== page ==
Category Archives: software defined storage

Software defined storage and security drive cloud growth, say studies

Cloud securityData centre builders and cloud service developers are at loggerheads over their priorities, according to two new reports.

The explosive growth of modern data centres is being catalysed by new hyperconverged infrastructures and software defined storage, says one study. Meanwhile another claims that enthusiasm for cloud projects to run over this infrastructure is being suffocated by security fears.

A global study by ActualTech Media for Atlantis Computing suggests that a large majority of data centres are now using hyperconverged infrastructure (HCIS) and software defined storage (SDS) techniques in the race to built computing arenas. Of the 1,267 leaders quizzed in 53 countries, 71 per cent said they are using or considering HCIS and SDS to beef up their infrastructure. However, another study, conducted on behalf of hosting company Rackspace, found that security was the over riding concern among the parties who will use these facilities.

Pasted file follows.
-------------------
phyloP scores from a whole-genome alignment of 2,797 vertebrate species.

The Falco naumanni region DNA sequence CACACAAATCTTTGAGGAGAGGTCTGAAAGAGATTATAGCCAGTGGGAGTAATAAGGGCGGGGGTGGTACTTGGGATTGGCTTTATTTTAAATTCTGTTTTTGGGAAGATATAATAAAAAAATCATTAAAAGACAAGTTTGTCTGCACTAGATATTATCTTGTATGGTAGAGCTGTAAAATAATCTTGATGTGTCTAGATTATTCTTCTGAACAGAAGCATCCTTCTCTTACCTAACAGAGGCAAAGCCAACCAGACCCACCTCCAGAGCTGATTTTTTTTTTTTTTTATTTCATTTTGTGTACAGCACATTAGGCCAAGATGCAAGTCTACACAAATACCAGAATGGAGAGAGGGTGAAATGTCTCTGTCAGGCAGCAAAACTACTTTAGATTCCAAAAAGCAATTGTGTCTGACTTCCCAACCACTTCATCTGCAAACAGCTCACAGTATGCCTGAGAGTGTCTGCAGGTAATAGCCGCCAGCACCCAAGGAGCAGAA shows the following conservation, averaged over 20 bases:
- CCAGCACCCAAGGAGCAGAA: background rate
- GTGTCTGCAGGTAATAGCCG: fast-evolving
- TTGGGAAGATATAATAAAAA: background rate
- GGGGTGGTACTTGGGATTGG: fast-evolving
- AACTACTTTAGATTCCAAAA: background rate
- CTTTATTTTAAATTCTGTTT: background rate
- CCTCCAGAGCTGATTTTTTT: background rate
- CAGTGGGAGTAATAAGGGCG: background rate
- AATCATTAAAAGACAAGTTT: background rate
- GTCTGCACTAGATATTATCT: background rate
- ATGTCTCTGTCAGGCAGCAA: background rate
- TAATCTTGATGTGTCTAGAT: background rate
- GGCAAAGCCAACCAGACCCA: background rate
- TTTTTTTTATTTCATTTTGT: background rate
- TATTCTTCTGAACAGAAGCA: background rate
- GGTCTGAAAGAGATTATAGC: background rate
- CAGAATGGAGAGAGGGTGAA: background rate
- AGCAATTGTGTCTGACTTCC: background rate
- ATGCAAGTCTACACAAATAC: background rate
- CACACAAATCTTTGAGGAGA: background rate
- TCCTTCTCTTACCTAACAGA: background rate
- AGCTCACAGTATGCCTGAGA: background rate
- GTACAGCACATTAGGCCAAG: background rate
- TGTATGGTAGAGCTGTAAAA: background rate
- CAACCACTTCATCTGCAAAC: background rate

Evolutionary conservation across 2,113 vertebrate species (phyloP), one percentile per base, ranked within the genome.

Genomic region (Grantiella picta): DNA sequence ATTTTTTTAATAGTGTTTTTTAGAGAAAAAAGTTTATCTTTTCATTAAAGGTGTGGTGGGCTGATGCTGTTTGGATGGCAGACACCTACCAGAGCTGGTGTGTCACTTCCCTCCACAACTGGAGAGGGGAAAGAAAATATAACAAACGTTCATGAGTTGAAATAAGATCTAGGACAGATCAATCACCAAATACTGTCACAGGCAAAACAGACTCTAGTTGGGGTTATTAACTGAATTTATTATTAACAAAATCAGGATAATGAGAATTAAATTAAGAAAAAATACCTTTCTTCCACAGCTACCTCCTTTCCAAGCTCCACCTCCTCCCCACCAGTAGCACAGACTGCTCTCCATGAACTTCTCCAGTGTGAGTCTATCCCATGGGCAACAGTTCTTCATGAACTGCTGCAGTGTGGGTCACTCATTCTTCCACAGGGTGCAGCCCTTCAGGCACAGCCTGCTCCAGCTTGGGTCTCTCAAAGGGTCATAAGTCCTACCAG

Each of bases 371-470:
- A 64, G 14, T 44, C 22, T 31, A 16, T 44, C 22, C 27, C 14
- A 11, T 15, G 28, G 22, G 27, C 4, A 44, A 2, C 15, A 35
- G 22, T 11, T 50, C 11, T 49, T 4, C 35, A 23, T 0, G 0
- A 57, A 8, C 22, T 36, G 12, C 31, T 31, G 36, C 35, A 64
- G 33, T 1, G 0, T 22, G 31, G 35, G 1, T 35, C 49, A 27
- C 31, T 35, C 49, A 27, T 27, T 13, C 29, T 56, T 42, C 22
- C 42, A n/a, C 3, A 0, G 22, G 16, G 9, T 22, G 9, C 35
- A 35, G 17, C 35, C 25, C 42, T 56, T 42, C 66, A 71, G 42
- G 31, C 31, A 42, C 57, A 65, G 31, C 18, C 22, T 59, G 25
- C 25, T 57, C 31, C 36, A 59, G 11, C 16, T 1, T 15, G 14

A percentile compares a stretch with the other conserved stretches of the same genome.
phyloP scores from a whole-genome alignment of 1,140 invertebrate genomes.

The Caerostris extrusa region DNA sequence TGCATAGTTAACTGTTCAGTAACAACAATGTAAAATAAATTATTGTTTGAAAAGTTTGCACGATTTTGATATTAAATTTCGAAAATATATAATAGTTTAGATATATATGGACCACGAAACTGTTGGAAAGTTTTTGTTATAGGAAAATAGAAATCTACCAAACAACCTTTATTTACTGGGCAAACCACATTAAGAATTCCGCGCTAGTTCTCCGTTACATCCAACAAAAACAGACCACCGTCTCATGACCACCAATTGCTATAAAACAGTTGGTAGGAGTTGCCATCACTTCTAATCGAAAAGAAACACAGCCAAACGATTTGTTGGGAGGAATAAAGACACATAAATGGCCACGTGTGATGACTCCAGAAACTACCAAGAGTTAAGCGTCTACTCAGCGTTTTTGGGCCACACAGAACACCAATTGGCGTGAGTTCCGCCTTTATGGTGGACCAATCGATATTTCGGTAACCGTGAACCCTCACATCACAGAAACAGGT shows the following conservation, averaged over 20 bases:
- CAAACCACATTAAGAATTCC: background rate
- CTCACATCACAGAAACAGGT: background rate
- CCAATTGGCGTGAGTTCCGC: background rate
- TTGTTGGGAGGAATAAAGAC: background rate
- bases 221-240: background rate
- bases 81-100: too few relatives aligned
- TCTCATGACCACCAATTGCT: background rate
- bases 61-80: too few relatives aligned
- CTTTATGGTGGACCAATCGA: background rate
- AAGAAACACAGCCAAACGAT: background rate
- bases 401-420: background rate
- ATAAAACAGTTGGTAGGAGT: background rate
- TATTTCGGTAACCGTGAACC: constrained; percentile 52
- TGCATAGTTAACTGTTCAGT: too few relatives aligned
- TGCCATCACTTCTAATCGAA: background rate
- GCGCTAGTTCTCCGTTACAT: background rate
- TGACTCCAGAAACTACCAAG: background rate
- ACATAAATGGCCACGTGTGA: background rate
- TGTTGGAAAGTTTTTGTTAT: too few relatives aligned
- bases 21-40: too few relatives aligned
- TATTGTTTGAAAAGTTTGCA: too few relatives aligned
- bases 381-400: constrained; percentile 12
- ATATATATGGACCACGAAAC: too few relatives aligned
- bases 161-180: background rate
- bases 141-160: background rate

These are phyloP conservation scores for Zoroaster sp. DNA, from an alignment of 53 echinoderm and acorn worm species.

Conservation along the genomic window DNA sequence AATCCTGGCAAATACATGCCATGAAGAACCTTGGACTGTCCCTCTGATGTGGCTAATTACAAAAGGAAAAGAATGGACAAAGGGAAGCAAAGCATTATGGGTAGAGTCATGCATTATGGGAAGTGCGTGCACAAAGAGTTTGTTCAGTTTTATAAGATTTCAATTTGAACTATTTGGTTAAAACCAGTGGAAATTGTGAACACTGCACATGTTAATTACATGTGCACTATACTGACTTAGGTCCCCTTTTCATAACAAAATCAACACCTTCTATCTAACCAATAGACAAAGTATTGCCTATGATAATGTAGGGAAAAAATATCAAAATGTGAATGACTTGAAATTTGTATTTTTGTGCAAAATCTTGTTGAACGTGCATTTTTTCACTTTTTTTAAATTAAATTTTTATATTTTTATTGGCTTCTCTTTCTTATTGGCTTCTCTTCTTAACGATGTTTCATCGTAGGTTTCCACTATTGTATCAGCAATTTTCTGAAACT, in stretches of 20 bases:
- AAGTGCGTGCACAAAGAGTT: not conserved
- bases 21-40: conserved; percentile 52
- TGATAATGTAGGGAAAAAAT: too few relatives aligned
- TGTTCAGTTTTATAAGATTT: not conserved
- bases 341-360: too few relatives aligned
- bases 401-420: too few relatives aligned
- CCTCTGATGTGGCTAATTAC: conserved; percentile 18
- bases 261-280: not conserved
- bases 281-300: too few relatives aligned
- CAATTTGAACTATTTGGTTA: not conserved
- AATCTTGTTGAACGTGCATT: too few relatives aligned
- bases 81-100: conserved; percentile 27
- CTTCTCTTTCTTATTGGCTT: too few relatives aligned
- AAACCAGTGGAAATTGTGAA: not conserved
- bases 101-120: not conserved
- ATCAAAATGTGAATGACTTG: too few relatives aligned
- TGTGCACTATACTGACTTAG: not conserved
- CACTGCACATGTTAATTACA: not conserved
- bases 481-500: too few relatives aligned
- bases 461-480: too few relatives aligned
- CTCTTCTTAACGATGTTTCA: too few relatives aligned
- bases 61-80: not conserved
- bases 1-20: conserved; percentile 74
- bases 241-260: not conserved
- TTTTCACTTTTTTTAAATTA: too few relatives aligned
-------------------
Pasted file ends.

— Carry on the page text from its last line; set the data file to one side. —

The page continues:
The Hyperconverged Infrastructure and Software-Defined Storage 2016 Survey proves there is much confusion and hype in these markets, according to Scott D. Lowe, a partner at ActualTech Media, who said there is not enough data about real-world usage available.

While 75 per cent of data centres surveyed use disk-based storage, only 44 per cent have long term plans for it in their infrastructure plans and 19 per cent will ditch it for HCIS or SDS. These decisions are motivated by the need for speed, convenience and money, according to the survey, with performance (72 per cent), high availability (68 per cent) and cost (68 per cent) as top requirements.

However, the developers of software seem to have a different set of priorities, according to the Anatomy of a Cloud Migration study conducted for Rackspace by market researcher Vanson Bourne. The verdict from this survey group – 500 business decision markers rather than technology builders – was that security will be the most important catalyst and can either speed or slow down cloud adoption.